|Born||October 28, 1937|
Brooklyn, New York, U.S.
|Listed height||6 ft 1 in (1.85 m)|
|Listed weight||180 lb (82 kg)|
|High school||Boys (Brooklyn, New York)|
|NBA draft||1960: 1st round, 6th overall pick|
|Selected by the St. Louis Hawks|
|Number||32, 15, 14, 19, 17|
|1960–1968||St. Louis Hawks|
|1974–1975||Portland Trail Blazers|
|1974–1976||Portland Trail Blazers|
|2004–2005||New York Knicks|
|Career highlights and awards|
|Career playing statistics|
|Points||17,772 (16.5 ppg)|
|Rebounds||5,030 (4.7 rpg)|
|Assists||7,211 (6.7 apg)|
|Stats at NBA.com|
|Stats at Basketball-Reference.com|
|Career coaching record|
|Basketball Hall of Fame as player|
|Basketball Hall of Fame as coach|
|College Basketball Hall of Fame|
Inducted in 2006
Leonard Randolph Wilkens (born October 28, 1937) is an American former basketball player and coach in the National Basketball Association (NBA). He has been inducted three times into the Naismith Memorial Basketball Hall of Fame, first in 1989 as a player, as a coach in 1998, and in 2010 as part of the 1992 United States Olympic "Dream Team," for which he was an assistant coach. In 1996, Wilkens was named to the NBA 50th Anniversary Team, and in 2021 he was named to the NBA 75th Anniversary Team. In addition, in 2022 he was also named to the list of the 15 Greatest Coaches in NBA History, being the only person to be in both NBA 75th season celebration list as player and coach. He is also a 2006 inductee into the College Basketball Hall of Fame.
Wilkens was a combined 13-time NBA All-Star as a player (nine times) and as a head coach (four times), was the 1993 NBA Coach of the Year, won the 1979 NBA championship as the head coach of the Seattle SuperSonics, and an Olympic gold medal as the head coach of the 1996 U.S. men's basketball team.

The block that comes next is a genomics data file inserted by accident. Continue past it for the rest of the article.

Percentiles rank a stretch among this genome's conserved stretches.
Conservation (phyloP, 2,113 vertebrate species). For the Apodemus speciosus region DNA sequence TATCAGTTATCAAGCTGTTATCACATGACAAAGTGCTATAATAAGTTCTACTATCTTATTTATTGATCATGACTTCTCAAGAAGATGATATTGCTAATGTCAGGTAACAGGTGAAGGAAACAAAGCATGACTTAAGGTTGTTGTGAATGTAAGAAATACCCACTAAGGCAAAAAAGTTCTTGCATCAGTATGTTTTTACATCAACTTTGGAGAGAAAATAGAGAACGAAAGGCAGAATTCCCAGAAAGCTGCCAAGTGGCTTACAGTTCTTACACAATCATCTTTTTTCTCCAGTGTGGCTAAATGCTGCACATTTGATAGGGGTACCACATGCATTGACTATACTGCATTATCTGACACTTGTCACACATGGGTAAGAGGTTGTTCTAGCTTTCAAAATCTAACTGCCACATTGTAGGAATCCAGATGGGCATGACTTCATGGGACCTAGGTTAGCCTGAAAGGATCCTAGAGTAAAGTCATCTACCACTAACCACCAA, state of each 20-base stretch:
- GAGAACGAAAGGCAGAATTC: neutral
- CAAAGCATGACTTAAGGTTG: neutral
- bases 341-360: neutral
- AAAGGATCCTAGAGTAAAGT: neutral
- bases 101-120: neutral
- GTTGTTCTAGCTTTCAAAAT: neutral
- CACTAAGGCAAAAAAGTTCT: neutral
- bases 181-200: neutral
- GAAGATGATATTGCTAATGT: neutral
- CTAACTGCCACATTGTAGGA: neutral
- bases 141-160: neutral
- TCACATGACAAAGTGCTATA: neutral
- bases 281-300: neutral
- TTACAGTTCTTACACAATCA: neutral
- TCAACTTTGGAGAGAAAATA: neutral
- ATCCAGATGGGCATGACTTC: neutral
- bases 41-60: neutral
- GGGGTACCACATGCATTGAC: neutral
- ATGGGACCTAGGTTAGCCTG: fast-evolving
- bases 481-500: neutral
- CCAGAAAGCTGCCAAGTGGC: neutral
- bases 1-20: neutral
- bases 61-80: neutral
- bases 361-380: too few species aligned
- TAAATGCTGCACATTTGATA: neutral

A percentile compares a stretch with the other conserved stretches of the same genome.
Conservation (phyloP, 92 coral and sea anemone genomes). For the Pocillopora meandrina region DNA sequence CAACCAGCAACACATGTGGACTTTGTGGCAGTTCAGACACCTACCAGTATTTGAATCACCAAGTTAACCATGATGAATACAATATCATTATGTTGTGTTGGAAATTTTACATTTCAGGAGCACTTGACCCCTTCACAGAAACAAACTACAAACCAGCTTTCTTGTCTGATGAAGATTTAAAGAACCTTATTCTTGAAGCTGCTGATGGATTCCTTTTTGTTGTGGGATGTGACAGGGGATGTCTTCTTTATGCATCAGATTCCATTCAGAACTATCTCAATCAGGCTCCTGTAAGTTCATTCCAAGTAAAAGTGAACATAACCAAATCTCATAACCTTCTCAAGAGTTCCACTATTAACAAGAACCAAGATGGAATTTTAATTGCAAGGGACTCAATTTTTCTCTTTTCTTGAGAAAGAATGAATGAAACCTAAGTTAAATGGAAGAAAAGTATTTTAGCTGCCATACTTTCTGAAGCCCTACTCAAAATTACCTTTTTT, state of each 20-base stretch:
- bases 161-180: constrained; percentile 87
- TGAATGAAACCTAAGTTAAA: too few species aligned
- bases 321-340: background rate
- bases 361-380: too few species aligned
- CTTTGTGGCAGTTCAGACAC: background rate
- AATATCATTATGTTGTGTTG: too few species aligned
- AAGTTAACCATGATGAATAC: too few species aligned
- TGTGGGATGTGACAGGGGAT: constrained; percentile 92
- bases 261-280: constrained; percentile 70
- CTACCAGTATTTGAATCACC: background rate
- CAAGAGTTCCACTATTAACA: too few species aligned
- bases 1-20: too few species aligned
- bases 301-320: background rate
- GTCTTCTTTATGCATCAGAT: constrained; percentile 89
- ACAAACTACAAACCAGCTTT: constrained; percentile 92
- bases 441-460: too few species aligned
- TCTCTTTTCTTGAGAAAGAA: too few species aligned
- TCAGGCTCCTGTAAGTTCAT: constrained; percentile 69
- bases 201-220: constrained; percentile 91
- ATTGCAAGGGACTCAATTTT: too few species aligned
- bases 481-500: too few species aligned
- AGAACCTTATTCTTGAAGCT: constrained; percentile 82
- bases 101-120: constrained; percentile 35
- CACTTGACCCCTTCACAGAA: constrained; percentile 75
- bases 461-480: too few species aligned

During the 1994–95 season, Wilkens set the record for most regular season coaching wins in NBA history, a record he held when he retired with 1,332 victories. As of February 2022[update], he is in third place on the list, behind Don Nelson and Gregg Popovich. Wilkens won the Chuck Daly Lifetime Achievement Award for the 2010–11 NBA season. Wilkens is also the most prolific coach in NBA history, at 2,487 regular-season games, 89 more games than Nelson, and over 400 more than any other coach, and has more losses than any other coach in NBA history, at 1,155.
Wilkens grew up in the Bedford–Stuyvesant neighborhood of Brooklyn. His father was African American and his mother was Irish American. Wilkens was raised in the Roman Catholic faith.
At Boys High School, Wilkens was a basketball teammate of longtime Major League Baseball star Tommy Davis, and played for coach Mickey Fisher.
Wilkens was a two-time All-American (1959 and 1960) at Providence College. He led the team to their first NIT appearance in 1959, and to the NIT finals in 1960. When he graduated, Wilkens was, with 1,193 points, the second-ranked scorer in Friar history (he has since dropped to 20th as of 2005). In 1996, Wilkens' No. 14 jersey was retired by the college, the first alumnus to receive such an honor. In honor of his collegiate accomplishments, Wilkens was one of the inaugural inductees into the College Basketball Hall of Fame in 2006.
Wilkens was drafted sixth overall by the St. Louis Hawks in the 1960 NBA draft. He began his career with eight seasons with the St. Louis Hawks, who lost the finals to the Boston Celtics in his rookie season. The Hawks made the playoffs consistently with Wilkens but never again reached the finals. Wilkens placed second to Wilt Chamberlain in the 1967–1968 MVP balloting, his last with the Hawks.
Wilkens was traded to the Seattle SuperSonics for Walt Hazzard and spent four seasons there. He averaged 22.4 points, 6.2 rebounds, and 8.2 assists per game in his first season for the SuperSonics, and was an All-Star in three of his seasons for them. He was named head coach in his second season with the team. Although the SuperSonics did not reach the playoffs while Wilkens simultaneously coached and started at point guard, their record improved each season and they won 47 games during the 1971–72 NBA season. Wilkens was dealt to the Cleveland Cavaliers before the start of the next season in a highly unpopular trade, and the SuperSonics fell to 26-56 without his leadership on the court.
Wilkens played two seasons with the Cleveland Cavaliers.
Wilkens played one with the Portland Trail Blazers.
Wilkens scored 17,772 points during the regular season, was a nine-time NBA All-Star, and was named the 1971 NBA All-Star Game MVP in 1971. With Seattle, he led the league in assists in the 1969–70 season, and at the time of his retirement was the NBA's second all-time leader in that category, behind only Oscar Robertson. In 2021, to commemorate the NBA's 75th Anniversary The Athletic ranked their top 75 players of all time, and named Wilkens as the 75th greatest player in NBA history.